Sharing an analogy I consider interesting

I’m here to share with you an analogy that came to my mind recently. It might be inaccurate or even wrong in any or all of it’s aspects but though it might not be useful I still consider it interesting enough to share. Besides, I’m a programmer, not a neuroscientist, and I lack that enormous amount of knowledge on the topic that you in Numenta have, so I can’t evaluate this analogy myself. With that said, below I present an analogy between early monocellular creatures and cortical hypercolumns and speculate about potential consequences of such a perspective.

The analogy came to my mind when I was reading the “Resynthesizing behavior through phylogenetic refinement” paper by Paul Сisek.

In the paper, among other things, author describes an early monocellular creature. It has some internal chemical state, some set of chemical sensors on it’s membrane and some mechanism to perform actions (for example, move or eat). Internal state changes in time, affected by both chemical sensors on the membrane and creature’s metabolism. There is a range of internal states that are “desirable” for a creature. When internal state leaves this range, action mechanism activates and the action is performed to eliminate the conditions that motivated the action. Author calls conditions that motivate actions an “impetus”.

We can look on such a creature from two perspectives:

From the observer’s point of view, creature senses it’s environment, moves, gets hungry and eats.

From a creature’s internal point of view however there are no such concepts as “environment”, “hunger”, “movement” and “eating”, there is just an internal chemical state and mechanisms that affect it. Whenever a creature’s state leaves desired range (creature gets “hungry”), some mechanism activates (creature “moves”/“eats”) and changes patterns of chemical signals from sensors (creature “interacts with environment”), eventually returning internal state back to a “desired” range.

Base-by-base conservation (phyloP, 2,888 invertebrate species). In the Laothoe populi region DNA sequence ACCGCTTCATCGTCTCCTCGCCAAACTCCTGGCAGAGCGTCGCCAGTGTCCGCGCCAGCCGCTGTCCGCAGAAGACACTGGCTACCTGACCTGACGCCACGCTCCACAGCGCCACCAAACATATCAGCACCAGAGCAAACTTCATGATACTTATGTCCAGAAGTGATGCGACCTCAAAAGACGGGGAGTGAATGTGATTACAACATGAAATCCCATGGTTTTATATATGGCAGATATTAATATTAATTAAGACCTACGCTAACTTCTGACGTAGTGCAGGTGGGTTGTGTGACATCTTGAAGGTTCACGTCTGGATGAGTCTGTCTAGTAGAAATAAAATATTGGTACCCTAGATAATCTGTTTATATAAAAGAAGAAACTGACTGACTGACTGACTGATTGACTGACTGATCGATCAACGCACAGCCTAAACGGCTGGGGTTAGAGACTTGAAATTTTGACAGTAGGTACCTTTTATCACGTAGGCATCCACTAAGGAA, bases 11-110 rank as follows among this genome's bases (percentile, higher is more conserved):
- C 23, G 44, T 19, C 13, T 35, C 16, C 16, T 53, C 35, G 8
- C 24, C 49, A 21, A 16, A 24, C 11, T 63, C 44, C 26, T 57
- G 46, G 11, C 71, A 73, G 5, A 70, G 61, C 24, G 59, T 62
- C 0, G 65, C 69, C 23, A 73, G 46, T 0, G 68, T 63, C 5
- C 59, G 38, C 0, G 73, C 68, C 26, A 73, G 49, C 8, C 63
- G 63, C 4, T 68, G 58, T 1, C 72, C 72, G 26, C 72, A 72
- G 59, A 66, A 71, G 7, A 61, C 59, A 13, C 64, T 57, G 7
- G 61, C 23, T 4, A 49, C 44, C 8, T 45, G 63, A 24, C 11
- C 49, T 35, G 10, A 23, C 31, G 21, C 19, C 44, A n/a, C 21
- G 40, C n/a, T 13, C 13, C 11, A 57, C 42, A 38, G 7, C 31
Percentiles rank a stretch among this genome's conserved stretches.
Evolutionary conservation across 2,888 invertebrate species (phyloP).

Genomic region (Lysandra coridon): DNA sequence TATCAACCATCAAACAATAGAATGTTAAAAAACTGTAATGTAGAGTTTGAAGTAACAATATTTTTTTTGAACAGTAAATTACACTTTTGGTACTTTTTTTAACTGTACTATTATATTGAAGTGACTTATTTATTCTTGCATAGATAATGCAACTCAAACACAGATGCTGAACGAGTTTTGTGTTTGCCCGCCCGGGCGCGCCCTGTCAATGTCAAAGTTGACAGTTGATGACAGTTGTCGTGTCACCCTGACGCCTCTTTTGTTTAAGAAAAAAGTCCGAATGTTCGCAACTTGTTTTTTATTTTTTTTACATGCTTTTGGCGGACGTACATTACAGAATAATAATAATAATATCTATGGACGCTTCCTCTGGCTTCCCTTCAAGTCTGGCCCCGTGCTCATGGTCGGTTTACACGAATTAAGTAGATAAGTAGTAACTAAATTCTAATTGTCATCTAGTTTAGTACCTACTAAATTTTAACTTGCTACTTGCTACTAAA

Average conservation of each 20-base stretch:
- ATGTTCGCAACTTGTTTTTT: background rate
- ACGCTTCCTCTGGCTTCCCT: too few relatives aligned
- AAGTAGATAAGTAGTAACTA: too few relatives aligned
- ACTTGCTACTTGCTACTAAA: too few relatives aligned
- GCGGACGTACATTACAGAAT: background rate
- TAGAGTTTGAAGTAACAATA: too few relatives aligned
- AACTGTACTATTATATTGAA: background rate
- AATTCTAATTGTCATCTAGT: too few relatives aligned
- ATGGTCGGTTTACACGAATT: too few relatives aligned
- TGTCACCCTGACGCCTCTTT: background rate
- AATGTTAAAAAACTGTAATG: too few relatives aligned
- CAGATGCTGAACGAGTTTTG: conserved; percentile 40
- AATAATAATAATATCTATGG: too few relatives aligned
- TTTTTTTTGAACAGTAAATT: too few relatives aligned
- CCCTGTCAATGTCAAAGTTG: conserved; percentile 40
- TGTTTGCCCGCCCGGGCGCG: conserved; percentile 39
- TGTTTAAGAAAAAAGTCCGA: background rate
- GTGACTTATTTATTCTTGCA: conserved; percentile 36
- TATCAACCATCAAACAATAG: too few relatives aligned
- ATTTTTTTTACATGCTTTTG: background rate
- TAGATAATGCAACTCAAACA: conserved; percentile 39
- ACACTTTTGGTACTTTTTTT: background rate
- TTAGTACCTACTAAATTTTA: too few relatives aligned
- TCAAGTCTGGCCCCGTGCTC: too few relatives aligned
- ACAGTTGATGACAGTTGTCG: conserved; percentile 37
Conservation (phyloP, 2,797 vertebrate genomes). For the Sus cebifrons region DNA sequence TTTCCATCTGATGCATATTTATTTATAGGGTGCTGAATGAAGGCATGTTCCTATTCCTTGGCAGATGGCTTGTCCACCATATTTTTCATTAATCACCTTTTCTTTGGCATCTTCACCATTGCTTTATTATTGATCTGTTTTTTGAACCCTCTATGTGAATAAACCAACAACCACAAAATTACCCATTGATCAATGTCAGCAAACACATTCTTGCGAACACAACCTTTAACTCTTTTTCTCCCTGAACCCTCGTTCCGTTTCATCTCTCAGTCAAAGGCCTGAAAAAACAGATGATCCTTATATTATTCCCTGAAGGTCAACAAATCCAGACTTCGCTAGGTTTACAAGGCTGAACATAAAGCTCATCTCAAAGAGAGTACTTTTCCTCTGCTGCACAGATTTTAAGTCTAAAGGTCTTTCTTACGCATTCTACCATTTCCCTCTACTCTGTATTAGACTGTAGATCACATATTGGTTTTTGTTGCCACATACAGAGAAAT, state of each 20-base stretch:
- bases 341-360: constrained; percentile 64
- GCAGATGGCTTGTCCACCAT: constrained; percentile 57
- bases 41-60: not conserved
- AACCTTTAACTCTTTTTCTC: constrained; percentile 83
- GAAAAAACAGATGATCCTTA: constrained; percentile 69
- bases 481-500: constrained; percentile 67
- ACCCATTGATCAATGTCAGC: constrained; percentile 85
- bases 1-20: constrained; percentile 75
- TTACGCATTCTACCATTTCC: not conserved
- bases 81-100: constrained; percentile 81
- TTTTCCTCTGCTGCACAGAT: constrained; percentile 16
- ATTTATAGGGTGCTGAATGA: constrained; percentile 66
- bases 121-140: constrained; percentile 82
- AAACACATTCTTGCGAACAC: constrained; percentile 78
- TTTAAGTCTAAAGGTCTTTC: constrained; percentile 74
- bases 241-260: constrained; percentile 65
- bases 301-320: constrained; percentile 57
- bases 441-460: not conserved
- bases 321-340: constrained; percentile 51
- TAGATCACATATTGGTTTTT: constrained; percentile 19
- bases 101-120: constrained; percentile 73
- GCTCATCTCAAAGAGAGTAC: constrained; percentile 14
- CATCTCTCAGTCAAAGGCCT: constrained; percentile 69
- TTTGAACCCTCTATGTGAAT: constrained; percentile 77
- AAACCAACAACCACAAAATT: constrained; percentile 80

Such a perspective gives an opportunity to completely abstract a creature from 3d environment. Chemical signals from sensors are now just some information, “movement”/“eating” are now just mechanisms that change patterns of this information and through this internal state. They can be simulated by some sophisticated machine and if it will be accurate enough in chemical signals it sends and changing their patterns according to creature’s movement attempts then from creature’s point of view there won’t be any difference. In such a simulation, creature’s environment is not physical anymore, but rather informational and “movement” is now performed not in a common sense, but within this informational environment.

In a way, evolution has developed a simulation machine of a described kind and it is a neural network. Neurons still receive their inputs as chemical signals through synapses, but those signals don’t originate in a 3d environment anymore, they are now some abstract information.

Now consider a cortical hypercolumn (HC).

HC’s “environment” consists of parts of sensory field and/or invariant representations originated in other HCs, depending on where it is connected to thalamus.

In order to be able to change patterns of signals from such an environment (or to “move” itself in it), HC will need two mechanisms: one for literally moving sensors and another one for “moving” other HCs (not necesserily same ones it receives input from but rather ones that are the most useful to affect those inputs). This “moving by affecting other HCs” mechanism can be a potential addition to / alternative interpretation of what you think of as “voting”